Home Traffic Analysis Traffic Monitoring Quick real-time bandwidth monitoring by SNMP Tool - STG

STG is stand for SNMP Traffic Grapher. This is a well-known free real-time monitoring SNMP tool for quick real-time bandwidth monitoring. It was coded by Leonid Mikhailov. Yes... Yes... it's old, but it works out pretty well. If you feel slow Internet access, you might want to check your WAN link bandwidth in real-time which might be maxed out in any reason. Most of router stat provides minimum 30 second interval which doesn't provide details of bustable traffic patterns occurred in 5~6 seconds. To simply check your real-time bandwidth this is one of way. Again, it's free.

Download the file from http://www.ipBalance.com/downloads/stg.zip
or click icon

** If you cannot down load the file, probably your IE browser is blocking it. Use firefox or Copy & paste http://www.ipBalance.com/downloads/stg.zip on your browser.

See below what you need to do

 

 

 

Just download the file and extract it and double click file named "stg.exe".
You can see below window popped up.

Quick realtime bandwidth monitoring by SNMP1

 

To quick setting go to settings under View menu tap.

Quick realtime bandwidth monitoring by SNMP2

 

Below window will popped up. See below important parameters.

Quick realtime bandwidth monitoring by SNMP3

 

Parameters

1. Target Address

- Put IP address of device that you want to pull information from. It could WAN or LAN interface, and it shouldn't be blocked SNMP 161 to communicate with Server which this SNMP tool installed.
In this example, I used WAN IP address of a device.

 

2. Community

- Put Community sting as "ipBalance". You can put whatever strings you want, but common SNMP string "public" is not recommended for especially long term period of monitoring without secure plan for SNMP traffic.

** in this case, community name is "ipBalance" which must be matched with stg's setting

 

ipBalance_Router#conf t
ipBalance_Router(conf)#snmp-server community ipBalance ro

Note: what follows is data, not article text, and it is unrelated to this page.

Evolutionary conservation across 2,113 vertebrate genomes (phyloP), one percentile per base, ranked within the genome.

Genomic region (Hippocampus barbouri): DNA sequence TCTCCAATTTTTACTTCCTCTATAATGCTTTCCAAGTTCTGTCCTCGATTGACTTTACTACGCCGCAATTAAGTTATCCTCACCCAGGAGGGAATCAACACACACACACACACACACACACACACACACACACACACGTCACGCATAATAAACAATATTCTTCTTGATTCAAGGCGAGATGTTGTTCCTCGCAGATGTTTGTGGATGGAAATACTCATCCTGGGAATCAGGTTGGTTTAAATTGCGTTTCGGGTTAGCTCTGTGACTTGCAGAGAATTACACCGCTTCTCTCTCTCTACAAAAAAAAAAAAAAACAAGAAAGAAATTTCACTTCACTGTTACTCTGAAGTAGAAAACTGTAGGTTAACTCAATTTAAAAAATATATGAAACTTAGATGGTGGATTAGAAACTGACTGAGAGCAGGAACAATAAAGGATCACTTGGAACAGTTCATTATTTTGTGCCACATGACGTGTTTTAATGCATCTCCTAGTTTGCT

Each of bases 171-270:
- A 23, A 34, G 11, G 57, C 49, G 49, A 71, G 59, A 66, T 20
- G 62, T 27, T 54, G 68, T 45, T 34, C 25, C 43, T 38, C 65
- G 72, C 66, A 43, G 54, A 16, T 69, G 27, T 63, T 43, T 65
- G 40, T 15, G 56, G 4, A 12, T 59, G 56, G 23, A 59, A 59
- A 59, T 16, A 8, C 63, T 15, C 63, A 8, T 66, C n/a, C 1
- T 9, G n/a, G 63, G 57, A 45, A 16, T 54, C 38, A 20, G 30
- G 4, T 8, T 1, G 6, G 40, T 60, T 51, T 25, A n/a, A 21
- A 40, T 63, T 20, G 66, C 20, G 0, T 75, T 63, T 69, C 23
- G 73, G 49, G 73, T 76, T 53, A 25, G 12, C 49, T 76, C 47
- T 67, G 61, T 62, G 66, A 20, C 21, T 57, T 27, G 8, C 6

** Same Cisco SNMP command can be applied on different platform such as Nortel, Tasman and Adtran


3. Green OID & Blue OID

- This is Object Identification for MIB value. Good to know details of SNMP and MIB OID, but it require a lot of reading and understanding. In this case, I will give you simple idea and tips to quick as possible.

Look at initial value from settings

1.3.6.1.2.1.2.2.1.10.1 - Green OID
1.3.6.1.2.1.2.2.1.16.1 - Blue OID

Green & Blue label is just for the look to easily separate inbound and outbound traffic on the graph

I won't explain what is 1.3.6~~~ bla~ bla~. b/c this article become a book.

okay, here is what you need to know.

10 = inbound traffic (MIB OID = ifInOctets)
16 = outbound traffic (MIB OID = ifOutOctets)

Last digit #(in this case 1) is interface index #. See below output from Cisco router(7200).

Commend: show snmp mib ifmib ifindex
or show snmp mib ifmib ifindex serial3/0 - just for the target interface


To find OIDs, check below article (click)

"How to find OIDs from device for snmp monitoring"

 

[ Cisco Systems Devices ]

ex) if you want to monitor Ethernet 4/0, OID value would be

1.3.6.1.2.1.2.2.1.10.12 - Green OID - Inbound
1.3.6.1.2.1.2.2.1.16.12 - Blue OID - Outbound


 

Free memory      1.3.6.1.4.1.9.9.48.1.1.1.6.1 (Gauge value)
Cpu  load             1.3.6.1.4.1.9.2.1.56.0           (Gauge value)

[ Tasman / Nortel Devices ]

ex) if you want to monitor Tasman/Nortel 1004 router, OID value would be

1 = Ethernet
8 = Serial 1
9 = Serial 2
10 = MFR boundle interface

1.3.6.1.2.1.2.2.1.10.10 - Green OID - Inbound of MFR bundle
1.3.6.1.2.1.2.2.1.16.10 - Blue OID - Outbound of MFR bundle

 

- If you are collecting information thru LAN connection(consider as higher bandwidth than WAN), you can use short interval (1~3 second which is 1000~3000 ms).
However, if you are collecting information thru WAN connection, 3~6 second which is 3000~6000 ms would be better for accuracy.

[ Livingston ]

Ethernet port traffic
          outgoing   1.3.6.1.2.1.2.2.1.16.1
          incoming   1.3.6.1.2.1.2.2.1.10.1

Serial (Wan) port traffic
          outgoing   1.3.6.1.2.1.2.2.1.16.97
          incoming   1.3.6.1.2.1.2.2.1.10.97

4. Show traffic in

- In telecommunication world, we prefer to use bits unit.

 

5. Update Period 

Now you can see like below MRTG type of graph.

Quick realtime bandwidth monitoring by SNMP4

 

** Check CPE configuration, if see ACL is blocking port 161 which port is used by SNMP STG(SNMP Traffic Grapher) is nice tiny tool that network admin needs.

This tool can be used for any other network device to check real-time monitoring bandwidth.
I hope this is informative for you.

 

Last Updated (Saturday, 07 March 2015 18:56)

 
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